Techniques for bonding of densified liners, Technical Information Paper TIP 0304-40 (2008)
In the quest to provide the end user with high-performance corrugated containers which achieve better stacking strength, the mills have developed a range of liners that have superior ring crush levels. If properly combined, they will yield high-performance top-to-bottom compression characteristics. This property is particularly important as the end use demands of stronger boxes, at reduced fiber levels, that will survive taller than ever before stacking levels in modern high-density warehouses.
Mills utilize a number of techniques to achieve higher compression strength, including improved fiber orientation and cross-linking, and high density formation of paper fibers through high loading rates of their presses. This densification process compresses the fibers together tighter, thus increasing the sheet’s density and strength.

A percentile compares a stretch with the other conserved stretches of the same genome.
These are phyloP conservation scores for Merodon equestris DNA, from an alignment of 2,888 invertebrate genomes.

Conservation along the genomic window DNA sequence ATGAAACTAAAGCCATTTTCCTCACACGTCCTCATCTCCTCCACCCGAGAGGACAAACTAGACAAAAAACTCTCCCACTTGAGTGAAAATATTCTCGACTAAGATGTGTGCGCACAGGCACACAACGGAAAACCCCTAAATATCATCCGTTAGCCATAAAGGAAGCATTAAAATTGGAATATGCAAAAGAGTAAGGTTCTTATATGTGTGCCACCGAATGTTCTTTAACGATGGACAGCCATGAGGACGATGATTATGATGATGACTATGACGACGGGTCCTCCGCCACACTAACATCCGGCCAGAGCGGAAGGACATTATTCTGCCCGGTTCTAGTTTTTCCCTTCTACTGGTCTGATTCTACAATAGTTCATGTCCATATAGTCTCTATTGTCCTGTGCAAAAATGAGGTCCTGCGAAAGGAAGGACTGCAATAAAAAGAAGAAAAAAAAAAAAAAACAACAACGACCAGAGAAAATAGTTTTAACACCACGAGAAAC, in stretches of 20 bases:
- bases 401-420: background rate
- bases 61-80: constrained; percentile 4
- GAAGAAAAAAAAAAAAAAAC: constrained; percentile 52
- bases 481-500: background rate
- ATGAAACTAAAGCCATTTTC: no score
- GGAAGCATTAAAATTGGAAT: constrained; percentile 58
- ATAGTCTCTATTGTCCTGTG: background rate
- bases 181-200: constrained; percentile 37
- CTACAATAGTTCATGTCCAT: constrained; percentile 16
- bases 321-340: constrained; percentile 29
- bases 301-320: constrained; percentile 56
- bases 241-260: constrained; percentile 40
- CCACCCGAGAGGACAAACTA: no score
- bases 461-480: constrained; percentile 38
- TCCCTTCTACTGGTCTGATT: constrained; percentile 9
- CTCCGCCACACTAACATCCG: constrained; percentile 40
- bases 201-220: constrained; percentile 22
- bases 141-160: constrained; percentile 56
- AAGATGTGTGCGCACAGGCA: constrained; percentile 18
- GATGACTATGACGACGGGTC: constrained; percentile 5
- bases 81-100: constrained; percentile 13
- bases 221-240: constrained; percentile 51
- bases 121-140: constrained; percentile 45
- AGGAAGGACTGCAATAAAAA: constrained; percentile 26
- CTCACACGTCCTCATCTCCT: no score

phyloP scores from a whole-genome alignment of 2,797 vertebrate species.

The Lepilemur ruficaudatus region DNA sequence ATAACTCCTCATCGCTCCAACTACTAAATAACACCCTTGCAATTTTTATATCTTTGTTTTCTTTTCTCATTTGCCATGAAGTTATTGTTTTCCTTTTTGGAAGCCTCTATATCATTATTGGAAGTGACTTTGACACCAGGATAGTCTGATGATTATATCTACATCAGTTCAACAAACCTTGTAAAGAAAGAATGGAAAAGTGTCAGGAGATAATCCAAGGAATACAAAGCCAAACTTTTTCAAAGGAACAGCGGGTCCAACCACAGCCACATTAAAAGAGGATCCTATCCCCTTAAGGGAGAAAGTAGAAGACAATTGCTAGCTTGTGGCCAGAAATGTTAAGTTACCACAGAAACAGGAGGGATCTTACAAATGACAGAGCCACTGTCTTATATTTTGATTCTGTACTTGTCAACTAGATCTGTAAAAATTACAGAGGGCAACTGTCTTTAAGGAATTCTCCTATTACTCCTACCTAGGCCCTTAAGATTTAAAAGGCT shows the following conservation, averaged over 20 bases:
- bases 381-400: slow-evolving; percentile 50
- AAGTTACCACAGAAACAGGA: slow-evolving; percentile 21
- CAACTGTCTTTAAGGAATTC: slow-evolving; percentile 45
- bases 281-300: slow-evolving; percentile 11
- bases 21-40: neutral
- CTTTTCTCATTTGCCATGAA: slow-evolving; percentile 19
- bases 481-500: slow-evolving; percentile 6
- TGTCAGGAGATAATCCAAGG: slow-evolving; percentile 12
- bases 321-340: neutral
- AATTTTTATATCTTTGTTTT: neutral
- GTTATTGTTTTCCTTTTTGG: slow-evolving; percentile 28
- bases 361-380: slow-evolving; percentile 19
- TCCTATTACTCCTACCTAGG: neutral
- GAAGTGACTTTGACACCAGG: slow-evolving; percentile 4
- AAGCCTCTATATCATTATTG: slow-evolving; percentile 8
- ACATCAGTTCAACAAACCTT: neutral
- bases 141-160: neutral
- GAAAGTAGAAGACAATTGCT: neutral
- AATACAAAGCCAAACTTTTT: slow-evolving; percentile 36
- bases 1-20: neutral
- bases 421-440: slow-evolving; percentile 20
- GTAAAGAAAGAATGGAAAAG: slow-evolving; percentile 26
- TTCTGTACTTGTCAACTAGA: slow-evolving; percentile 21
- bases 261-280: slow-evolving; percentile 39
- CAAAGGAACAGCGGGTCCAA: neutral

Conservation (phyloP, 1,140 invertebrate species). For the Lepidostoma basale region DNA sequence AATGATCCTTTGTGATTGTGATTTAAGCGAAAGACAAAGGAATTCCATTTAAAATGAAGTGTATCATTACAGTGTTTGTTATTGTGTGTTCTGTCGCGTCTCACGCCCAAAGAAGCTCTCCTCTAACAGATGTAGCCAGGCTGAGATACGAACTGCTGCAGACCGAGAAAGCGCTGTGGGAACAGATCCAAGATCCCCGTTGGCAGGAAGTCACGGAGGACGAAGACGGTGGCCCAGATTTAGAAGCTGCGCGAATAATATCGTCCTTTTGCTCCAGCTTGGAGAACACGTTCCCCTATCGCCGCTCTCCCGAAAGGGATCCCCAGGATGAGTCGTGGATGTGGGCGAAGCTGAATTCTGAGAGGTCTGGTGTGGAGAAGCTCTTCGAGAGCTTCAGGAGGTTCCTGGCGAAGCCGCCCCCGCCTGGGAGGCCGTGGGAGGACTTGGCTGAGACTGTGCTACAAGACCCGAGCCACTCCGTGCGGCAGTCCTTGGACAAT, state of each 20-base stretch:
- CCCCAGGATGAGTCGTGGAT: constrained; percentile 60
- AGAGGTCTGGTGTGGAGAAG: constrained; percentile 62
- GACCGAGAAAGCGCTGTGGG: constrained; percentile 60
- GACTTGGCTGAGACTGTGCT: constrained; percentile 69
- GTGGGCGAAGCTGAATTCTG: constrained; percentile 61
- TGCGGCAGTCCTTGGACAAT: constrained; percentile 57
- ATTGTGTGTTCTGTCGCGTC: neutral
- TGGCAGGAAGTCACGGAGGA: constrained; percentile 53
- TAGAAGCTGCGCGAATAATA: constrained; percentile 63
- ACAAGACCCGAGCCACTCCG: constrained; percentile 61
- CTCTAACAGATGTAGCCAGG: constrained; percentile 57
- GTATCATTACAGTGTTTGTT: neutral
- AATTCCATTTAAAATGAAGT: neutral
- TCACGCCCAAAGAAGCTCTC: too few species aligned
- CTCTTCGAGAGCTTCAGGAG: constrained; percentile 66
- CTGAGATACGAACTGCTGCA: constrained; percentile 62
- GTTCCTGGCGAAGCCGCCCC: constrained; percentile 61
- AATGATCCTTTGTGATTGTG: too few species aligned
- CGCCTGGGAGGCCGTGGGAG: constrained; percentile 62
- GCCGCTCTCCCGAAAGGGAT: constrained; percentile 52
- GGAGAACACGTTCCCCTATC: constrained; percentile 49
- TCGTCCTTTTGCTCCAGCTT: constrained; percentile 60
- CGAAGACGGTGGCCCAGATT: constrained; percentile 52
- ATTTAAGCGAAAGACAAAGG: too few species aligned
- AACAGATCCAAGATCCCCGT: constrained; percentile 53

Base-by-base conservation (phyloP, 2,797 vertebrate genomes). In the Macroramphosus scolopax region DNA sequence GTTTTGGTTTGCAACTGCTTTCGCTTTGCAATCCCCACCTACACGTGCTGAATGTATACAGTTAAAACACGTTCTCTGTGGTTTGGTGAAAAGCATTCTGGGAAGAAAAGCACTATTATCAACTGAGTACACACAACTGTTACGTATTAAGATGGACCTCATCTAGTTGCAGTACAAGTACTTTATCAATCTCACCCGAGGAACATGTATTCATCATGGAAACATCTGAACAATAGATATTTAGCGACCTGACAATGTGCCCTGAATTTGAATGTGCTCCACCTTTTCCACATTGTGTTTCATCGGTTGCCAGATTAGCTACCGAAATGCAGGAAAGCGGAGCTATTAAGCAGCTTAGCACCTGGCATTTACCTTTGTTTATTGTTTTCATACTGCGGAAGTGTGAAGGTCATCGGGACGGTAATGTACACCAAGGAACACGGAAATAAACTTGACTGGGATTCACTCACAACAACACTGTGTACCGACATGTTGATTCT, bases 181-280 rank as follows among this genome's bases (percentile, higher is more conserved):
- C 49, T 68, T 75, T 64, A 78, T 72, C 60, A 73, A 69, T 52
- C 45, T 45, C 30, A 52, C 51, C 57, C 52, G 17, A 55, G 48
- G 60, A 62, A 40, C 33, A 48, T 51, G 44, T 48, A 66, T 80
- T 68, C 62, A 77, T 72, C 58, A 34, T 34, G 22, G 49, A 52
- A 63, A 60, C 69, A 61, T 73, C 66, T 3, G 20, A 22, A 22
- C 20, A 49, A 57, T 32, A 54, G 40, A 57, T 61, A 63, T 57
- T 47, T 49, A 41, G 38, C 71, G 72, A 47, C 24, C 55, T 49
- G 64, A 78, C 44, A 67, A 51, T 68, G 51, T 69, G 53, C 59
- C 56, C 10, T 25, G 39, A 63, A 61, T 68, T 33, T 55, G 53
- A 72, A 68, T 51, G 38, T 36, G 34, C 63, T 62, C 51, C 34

Densified sheets as defined above are often much less porous than the typical kraft liners utilized in the past. Decreased porosity levels can translate into reduced levels of adhesion penetration, potential bonding problems, and box performance failures. Typical adhesives formulated to bond conventional kraft liners may appear to bond well initially, but can delaminate after curing.
Densified liners are thought to bind up their moisture differently than standard or more open liners. These liners require reduced heat transfer levels and preheater wrap techniques to prevent premature adhesive gelatinization and brittle bond formation. This Technical Information Paper describes techniques to successfully combine a range of densified liners now available to the corrugated industry.